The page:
I invite you on a journey into the world of listening evangelism.  We’ll look into scripture – the stories of Jesus and the first evangelists in the early church.  We’ll hear from each other.  And together, we will go into the world with the good news that before God Satan is powerless, death is defeated, and sin is covered.  It’s all because of Jesus.  We will share that message and we will do it slowly, patiently, listening, so that when we share our friends will hear. 



Thursday, December 27, 2012


December 3, 2009

The book of Job came from a distinct theological worldview. To oversimplify it, if one does what is right, God will bless that person. If one does what is wrong, God will inflict suffering on him. Job suffered immeasurably. Therefore, Job must have sinned horribly.
Job’s friends along with the young critic Elihu insist on this theological worldview. Job, also a product of this worldview, cannot accept it. Whatever he may have done wrong, he knows the suffering imposed mercilessly upon him is not his fault. By insisting that what everyone has known to be true isn’t true, Job stumbles into a radical paradigm shift. It seems to him that God in fact does not punish the evildoers and reward the righteous. God is arbitrary and Job is suffering needlessly.
In the end, Job is vindicated. God does not agree with the numerous accusations Job hurled heavenward. God does not affirm what Job has said. God affirms that Job’s theological orientation was correct. Job remained pointed toward God. In that he wa sin the right. Furthermore, God does crush the presumption of the theology piously voiced by Eliphaz, Bildad, and Zophar.
And strangely, three are never heard from the final chapter. In Job 42, we see no mention of Satan. Elihu has nothing left to say and is not even so much as an afterthought. And, Job’s wife does not reappear. Curious.
Even more unexpected is the rush of characters we have not met to this point. Is it appropriate to be introducing new people, 41½ chapters into a 42-chapter book?
“All his brothers, sisters, and former acquaintances came to his house and dined with him in his house. They offered him sympathy and comfort concerning all the adversity the LORD had brought on him. Each one gave him a qesitah, and a gold earring” (42:11).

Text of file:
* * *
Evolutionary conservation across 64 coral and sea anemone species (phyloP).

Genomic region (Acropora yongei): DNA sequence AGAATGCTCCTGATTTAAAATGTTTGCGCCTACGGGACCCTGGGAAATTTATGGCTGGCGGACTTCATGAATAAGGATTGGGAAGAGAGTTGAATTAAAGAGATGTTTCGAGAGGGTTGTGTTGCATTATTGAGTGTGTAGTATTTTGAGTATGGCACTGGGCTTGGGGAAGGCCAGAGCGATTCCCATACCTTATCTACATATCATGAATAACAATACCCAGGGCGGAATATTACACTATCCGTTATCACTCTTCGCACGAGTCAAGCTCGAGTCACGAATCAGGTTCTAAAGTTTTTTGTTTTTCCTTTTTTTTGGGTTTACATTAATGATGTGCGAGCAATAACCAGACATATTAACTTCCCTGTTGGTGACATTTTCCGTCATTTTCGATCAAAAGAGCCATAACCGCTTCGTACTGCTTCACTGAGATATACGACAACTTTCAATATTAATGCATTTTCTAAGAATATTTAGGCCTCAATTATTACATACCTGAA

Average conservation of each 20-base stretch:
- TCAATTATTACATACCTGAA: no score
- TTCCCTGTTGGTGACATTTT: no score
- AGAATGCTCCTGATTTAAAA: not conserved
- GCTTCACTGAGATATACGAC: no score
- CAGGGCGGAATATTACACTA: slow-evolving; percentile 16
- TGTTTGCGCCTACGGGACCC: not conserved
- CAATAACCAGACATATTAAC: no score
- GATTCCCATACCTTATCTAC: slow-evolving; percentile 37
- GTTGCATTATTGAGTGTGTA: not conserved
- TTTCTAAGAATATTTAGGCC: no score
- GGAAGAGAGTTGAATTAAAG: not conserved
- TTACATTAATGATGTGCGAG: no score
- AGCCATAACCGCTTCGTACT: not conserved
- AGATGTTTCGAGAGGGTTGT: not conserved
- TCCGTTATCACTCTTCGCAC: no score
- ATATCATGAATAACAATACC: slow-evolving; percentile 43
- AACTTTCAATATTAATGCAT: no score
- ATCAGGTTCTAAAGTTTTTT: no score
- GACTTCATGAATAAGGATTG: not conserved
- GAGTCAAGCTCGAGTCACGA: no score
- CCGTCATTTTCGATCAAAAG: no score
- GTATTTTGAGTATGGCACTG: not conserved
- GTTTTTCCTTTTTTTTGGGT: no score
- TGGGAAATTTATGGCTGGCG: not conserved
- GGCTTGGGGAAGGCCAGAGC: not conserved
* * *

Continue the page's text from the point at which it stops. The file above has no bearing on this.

Where were the relatives when Job’s life fell to pieces? On the one hand, they didn’t judge him theologically the way his friends and Elihu did. Moreover, they didn’t discourage him the way his wife did. Nor did they doubt him as Satan had. On the other hand, they didn’t help him until now. The financial gifts (a qesitah is a monetary unit of unknown value) would secure his future. But why didn’t this extended family provide a defense against the onslaught of theological harangues from the three and young Elihu?
I think the reason is they couldn’t. These family and friend who obviously loved Job and had no heart to accuse him even if he had turned out to be in sin weren’t ready to question the theological assumptions that ruled their world. The theology of retribution (diving rewards for righteous behavior, divine damnation for sinful behavior) was the rule of faith. The book of Job was a minority voice, an alternative theological vision for the faith community circa 5th century BCE.
The paradigm shift is artistically displayed in the final lines where we learn that Job fathers 10 more children. Already this book has stepped way outside of what had been established and accepted lines. Already this book has declared that everything we assumed about God isn’t all there is to know about Him. God exceeds our knowledge and all of us – the criminal and the saint, the scholar and the barroom brawler, the street urchin and the king are small in God’s presence. That’s understating it. We are miniscule in God’s presence.